This book is a complex, character-driven, political dark YA fantasy. It was so different from what I expected, but in a very good way. I love complexity in fantasy. I also love YA fantasy, though a lot of them follow some of the same tropes that make them somewhat predictable. While I still love those tropes, this book sets itself apart. It was wholly unique and wonderful.

The book follows three sisters, born as triplets on a magical island. On this island, which is always ruled by a queen and her king-consort, every queen eventually gives birth to female triplets. These triplets have different magical gifts. They are mostly raised apart from each other, and once they reach 16, each has one year to use her gifts in order to kill the other two. The last queen standing rules until she gives birth to triplets, and so on and so forth.

From the description, you would think you would be reading a highly suspenseful, violent novel that’s like Buffy meets The Hunger Games. However, that’s not quite what you get. I have a feeling that is coming in the sequel, though (maybe?). As the first book in a series (duology, I think), this is a slow burn immersion into the world the queens live in, as well as the queens themselves. The gifts the queens have include manipulation of the elements, the ability to grow plants and communicate with animals, and the ability to consume and create poisons without harm. The chapters alternate between the viewpoints of the three queens, as they face their coming of age ceremonies and the start of their year to kill each other before ascending to the throne. Each faces different pressures and choices as she prepares. Each shifts and changes before your eyes. At the beginning, I used initial impressions to choose my favorite queen, and by the end, I didn’t who know who I wanted to win, or who I even liked, which, to me, shows masterful character development. The secondary characters were also fairly developed in their own right, and I had a variety of feelings about them as well. No one person’s personality is strictly one way or the other. All of the characters are human, with different sides and shifting emotions. The ending of the novel was also very surprising to me, which is always a bonus when reading.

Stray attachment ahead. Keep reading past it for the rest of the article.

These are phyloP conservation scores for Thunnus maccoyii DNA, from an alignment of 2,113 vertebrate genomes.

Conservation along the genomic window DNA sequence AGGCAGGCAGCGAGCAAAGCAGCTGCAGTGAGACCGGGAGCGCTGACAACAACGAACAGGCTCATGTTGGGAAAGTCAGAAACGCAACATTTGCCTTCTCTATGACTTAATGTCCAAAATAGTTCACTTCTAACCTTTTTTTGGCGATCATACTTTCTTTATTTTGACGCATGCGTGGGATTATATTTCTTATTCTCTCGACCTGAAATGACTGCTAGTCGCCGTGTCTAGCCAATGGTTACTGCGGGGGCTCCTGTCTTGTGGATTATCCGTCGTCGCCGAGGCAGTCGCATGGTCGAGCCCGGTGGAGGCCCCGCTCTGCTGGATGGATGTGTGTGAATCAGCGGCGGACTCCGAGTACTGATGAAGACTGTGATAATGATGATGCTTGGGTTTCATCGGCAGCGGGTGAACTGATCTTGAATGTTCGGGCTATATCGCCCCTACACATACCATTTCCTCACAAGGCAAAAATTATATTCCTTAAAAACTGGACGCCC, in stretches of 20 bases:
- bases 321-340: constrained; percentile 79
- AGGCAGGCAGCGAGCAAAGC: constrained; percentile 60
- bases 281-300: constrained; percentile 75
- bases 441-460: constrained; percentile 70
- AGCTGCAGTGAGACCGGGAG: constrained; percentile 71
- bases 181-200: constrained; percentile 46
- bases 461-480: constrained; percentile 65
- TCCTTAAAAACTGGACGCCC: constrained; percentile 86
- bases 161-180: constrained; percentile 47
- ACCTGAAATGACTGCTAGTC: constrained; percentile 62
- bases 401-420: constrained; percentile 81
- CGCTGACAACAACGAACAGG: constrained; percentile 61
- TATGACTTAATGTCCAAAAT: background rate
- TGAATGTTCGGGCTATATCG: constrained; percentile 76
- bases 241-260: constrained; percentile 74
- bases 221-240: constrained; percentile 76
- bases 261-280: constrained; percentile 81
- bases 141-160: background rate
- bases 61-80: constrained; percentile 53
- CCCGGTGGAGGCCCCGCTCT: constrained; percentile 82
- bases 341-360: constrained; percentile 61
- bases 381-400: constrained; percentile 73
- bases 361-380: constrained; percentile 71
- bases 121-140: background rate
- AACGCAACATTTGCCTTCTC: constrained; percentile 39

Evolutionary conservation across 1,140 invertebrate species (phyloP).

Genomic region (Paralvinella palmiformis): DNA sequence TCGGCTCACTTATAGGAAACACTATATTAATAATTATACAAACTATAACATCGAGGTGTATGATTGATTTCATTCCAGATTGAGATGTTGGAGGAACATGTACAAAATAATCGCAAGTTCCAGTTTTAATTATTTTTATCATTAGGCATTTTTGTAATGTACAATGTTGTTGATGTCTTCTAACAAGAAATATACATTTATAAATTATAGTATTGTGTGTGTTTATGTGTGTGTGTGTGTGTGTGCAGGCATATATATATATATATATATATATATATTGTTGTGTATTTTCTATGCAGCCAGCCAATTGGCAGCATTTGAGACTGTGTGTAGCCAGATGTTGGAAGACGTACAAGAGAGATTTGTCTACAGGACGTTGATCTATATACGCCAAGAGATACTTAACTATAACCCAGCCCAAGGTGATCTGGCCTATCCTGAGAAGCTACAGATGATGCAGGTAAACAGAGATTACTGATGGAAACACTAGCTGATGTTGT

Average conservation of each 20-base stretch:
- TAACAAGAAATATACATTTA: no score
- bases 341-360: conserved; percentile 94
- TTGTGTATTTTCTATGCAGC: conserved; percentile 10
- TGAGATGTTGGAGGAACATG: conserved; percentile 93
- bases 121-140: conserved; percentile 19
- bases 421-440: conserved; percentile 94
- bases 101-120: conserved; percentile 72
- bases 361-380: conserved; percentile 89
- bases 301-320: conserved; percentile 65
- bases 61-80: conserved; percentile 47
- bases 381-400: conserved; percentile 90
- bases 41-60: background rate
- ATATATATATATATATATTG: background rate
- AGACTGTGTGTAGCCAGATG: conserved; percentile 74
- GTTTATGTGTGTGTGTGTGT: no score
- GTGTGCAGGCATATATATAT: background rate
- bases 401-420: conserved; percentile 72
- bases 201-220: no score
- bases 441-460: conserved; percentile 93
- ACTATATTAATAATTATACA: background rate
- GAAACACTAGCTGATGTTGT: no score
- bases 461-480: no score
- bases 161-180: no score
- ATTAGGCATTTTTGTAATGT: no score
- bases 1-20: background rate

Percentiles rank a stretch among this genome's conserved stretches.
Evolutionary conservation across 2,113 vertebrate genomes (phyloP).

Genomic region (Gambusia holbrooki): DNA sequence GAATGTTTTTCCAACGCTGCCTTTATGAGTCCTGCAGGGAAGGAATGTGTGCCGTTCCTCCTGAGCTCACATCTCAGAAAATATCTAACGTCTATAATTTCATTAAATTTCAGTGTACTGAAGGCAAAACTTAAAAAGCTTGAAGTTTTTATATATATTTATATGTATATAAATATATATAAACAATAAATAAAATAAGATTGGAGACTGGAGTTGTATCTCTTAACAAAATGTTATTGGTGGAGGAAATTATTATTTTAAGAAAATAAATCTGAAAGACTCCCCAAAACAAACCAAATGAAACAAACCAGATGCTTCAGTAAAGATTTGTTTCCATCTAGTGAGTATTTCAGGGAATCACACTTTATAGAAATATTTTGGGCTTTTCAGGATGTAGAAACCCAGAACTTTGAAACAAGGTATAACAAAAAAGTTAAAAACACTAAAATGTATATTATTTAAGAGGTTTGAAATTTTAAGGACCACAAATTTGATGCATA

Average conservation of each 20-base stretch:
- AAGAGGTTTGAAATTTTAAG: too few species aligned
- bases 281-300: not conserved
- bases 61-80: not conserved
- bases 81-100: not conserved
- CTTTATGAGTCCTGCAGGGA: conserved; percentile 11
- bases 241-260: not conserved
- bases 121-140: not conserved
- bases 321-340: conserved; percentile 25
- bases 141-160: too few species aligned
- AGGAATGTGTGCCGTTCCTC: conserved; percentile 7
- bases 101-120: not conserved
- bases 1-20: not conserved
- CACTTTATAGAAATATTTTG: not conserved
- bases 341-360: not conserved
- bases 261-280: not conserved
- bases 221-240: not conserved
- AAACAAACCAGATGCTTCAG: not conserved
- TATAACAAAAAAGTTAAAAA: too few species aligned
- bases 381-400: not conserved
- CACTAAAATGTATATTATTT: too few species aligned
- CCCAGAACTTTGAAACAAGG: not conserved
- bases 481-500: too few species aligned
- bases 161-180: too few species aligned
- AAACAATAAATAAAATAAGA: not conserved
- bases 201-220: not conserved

Overall, this book was a very welcome surprise for me. I always expected to like it, and that wasn’t the unexpected part. What was a small surprise for me was how character driven it was, unlike most other YA fantasy I’ve read and enjoyed. In this book, the story is not overly suspenseful all the time, but the depth given to the world of the island and the characters themselves was extremely enjoyable. The novel’s politics add to the overall complexity, making it a very enjoyable read for me. It also felt like it’s building somewhere even bigger and better and I can’t wait for the next novel in the series. If you like dark fantasy with amazing characters and world building, then this book is definitely for you.

Rating: 5 out of 5 stars

More Information: Amazon, Goodreads, Kendare Blake’s website, Kendare Blake on Twitter 

Have you read Three Dark Crowns? What did you think? If you haven’t, will you give it a shot? Let me know below!

11 thoughts on “Review: Three Dark Crowns by Kendare Blake

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